Suggestions for English Conversation Classes
By Jeanette Antoniuk, ISI staff
- Make a collection of interesting pictures. Ask the students to pick a picture and either describe it or tell a story about it.
- Pick a picture from your collection and build the conversation around it. For example, use a wedding picture to discuss customs and traditions in various countries. Discuss the parents’ role, the preliminaries, the actual wedding, honeymoon customs, etc.
- Have students practice putting different meanings into the same sentence by changing their intonation and pitch. For example, use the sentence: Is that your new car? Express anger, disbelief, ridicule, astonishment, horror, compliment, simple inquiry.
- Word collections by topics are a good device for vocabulary building. Put a word on the board and then ask the students to name all the things they can think of that relate to that subject. For example: hospital (nurse, doctor, injection, medicine, pain, broken limb, bandage, cast, operation, etc.) You can build conceptual groups (motion: from creep to rush); antonyms (build – destroy) and have the students use the words in a sentence or build a story from them, each student adding a sentence, if in a group.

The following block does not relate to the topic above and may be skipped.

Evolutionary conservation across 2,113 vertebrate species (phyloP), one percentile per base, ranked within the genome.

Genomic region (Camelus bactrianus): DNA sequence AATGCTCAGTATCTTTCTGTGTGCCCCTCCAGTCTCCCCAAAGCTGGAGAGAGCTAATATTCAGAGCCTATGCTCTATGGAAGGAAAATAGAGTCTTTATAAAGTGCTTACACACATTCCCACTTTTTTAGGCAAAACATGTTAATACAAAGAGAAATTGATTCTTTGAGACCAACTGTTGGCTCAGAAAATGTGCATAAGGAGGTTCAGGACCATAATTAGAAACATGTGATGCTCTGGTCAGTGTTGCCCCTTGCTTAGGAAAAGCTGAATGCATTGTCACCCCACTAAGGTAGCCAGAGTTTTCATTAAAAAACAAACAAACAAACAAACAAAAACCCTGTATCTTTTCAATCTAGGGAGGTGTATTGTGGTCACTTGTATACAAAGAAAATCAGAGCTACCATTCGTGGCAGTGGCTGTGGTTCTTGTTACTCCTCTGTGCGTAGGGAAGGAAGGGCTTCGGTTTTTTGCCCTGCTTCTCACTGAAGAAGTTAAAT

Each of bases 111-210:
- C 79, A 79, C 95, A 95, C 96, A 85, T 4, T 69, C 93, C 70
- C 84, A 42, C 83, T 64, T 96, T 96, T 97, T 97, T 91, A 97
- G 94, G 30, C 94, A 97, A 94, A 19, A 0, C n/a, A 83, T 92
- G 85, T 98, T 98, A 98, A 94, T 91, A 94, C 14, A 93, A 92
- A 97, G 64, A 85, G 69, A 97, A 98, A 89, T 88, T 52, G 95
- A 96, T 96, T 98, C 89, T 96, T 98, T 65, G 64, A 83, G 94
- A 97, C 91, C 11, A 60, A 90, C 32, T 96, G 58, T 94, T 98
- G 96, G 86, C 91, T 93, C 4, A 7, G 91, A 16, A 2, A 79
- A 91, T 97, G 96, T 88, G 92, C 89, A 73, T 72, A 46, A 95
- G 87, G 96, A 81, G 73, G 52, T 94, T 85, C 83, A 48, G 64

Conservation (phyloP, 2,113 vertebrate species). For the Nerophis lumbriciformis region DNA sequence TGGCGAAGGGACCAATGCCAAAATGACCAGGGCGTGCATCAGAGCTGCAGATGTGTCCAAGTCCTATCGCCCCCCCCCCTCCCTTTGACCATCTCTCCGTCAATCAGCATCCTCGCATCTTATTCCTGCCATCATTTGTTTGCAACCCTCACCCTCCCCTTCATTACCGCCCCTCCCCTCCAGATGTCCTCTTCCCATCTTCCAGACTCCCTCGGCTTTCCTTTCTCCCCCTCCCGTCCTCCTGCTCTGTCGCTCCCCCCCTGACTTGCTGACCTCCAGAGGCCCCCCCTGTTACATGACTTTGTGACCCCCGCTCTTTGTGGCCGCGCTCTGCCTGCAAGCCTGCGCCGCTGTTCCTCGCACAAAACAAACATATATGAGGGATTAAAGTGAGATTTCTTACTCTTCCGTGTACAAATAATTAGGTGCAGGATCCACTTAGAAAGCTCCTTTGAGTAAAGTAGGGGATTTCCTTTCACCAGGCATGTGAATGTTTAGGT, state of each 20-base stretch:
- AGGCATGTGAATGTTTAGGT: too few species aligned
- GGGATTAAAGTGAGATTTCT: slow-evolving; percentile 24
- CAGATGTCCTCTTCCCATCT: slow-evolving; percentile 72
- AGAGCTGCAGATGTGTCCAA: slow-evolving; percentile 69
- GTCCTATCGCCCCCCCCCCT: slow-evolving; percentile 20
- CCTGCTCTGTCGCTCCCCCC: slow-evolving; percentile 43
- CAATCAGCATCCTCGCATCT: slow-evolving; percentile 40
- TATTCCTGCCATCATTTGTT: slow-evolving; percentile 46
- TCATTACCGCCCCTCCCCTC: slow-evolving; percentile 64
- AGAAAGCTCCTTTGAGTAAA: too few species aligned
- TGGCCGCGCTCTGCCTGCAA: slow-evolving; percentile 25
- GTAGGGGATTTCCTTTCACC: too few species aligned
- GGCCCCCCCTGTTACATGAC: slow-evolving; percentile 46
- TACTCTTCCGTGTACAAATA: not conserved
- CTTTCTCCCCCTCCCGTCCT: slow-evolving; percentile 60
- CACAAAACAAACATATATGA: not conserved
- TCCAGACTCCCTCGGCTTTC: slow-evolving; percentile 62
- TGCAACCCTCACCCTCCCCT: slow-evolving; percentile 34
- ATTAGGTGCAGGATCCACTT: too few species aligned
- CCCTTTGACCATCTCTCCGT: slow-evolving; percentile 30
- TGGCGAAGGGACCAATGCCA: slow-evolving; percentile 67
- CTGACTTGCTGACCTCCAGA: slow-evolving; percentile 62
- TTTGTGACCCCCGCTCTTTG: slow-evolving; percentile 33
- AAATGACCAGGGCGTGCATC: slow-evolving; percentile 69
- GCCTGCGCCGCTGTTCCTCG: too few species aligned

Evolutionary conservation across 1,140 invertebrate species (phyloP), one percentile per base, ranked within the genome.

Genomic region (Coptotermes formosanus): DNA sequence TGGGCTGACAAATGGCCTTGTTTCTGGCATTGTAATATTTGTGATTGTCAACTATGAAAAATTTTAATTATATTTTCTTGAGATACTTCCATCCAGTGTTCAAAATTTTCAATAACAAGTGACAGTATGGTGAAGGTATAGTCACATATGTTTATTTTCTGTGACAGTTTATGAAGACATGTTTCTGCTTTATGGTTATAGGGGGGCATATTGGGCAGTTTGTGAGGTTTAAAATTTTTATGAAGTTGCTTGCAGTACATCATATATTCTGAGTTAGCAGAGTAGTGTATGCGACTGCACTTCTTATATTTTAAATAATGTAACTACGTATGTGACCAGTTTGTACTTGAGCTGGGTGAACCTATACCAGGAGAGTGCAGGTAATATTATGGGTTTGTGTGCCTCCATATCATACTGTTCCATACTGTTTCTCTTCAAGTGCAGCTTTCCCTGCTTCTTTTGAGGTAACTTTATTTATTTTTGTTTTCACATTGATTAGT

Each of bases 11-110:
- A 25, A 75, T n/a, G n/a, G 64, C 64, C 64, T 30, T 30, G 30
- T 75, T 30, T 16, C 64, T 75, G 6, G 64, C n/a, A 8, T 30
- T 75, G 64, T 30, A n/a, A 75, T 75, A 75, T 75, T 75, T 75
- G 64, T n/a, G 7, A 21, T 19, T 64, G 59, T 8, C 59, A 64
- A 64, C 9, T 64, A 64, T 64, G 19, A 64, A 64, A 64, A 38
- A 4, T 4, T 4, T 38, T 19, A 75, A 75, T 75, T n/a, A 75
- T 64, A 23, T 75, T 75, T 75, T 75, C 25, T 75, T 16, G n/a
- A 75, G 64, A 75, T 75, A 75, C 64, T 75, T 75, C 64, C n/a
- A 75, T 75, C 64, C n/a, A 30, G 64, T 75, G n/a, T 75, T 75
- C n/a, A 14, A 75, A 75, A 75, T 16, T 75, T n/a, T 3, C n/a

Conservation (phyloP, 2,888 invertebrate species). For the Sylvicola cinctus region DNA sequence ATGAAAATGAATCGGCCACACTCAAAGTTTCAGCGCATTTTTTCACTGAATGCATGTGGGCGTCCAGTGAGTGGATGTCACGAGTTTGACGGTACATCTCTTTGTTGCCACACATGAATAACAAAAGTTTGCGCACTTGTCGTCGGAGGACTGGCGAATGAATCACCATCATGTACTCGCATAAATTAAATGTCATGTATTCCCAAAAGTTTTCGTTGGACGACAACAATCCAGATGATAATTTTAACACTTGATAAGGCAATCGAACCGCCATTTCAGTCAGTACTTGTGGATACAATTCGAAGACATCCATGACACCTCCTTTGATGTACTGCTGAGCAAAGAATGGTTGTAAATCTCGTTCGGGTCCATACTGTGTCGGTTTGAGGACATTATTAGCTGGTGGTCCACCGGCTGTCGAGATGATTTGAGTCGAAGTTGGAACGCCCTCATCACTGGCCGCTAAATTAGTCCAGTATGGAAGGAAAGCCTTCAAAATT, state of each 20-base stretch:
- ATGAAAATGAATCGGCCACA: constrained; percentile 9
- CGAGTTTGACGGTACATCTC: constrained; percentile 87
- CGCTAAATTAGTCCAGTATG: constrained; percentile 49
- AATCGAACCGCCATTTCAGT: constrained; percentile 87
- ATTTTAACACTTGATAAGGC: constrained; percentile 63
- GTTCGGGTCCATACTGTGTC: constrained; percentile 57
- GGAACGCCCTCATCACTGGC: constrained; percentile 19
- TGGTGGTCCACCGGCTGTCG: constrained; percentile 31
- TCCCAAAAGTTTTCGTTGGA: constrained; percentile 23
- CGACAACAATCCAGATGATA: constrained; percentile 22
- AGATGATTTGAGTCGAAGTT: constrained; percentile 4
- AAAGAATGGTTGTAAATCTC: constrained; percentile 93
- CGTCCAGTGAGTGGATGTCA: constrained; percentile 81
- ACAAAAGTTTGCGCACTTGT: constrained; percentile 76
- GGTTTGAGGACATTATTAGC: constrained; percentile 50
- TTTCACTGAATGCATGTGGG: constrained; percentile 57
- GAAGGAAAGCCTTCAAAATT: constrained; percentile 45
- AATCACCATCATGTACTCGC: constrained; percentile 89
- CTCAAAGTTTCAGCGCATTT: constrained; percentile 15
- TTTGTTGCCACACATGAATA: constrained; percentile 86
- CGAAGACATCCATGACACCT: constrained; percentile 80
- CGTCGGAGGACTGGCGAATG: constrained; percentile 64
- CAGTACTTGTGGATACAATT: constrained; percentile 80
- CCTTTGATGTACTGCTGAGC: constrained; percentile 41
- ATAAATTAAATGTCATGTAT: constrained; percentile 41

- Keep on the lookout for current topics: an election, a local cultural event, a space shot or eclipse, a campus fad or event, published statements by well-known people.
- Introducing a new topic should take varied forms. You can introduce topics in some of the following ways:
- What people are connected with it? (Italians make pizza. The governor lives in the state capitol.)
- Is there a time connected with the topic? (I get up later on Sunday. T.V. programs are grouped according to the times of the day.)
- Where does the topic take place? (Animals of the forest, of the zoo, of the barnyard…)
- Classroom objects (one uses chalk on the blackboard)
- What shape, form, size does the topic have? Can it be visualized or drawn?
- What is the topic’s opposite? (In New York, it is cold in the winter, hot in the summer)
- What causes the topic to happen? (Weather conditions, food, i.e. when a man is hungry, he eats.)
- What is unique about the topic? (A traffic light has a red, yellow and green light)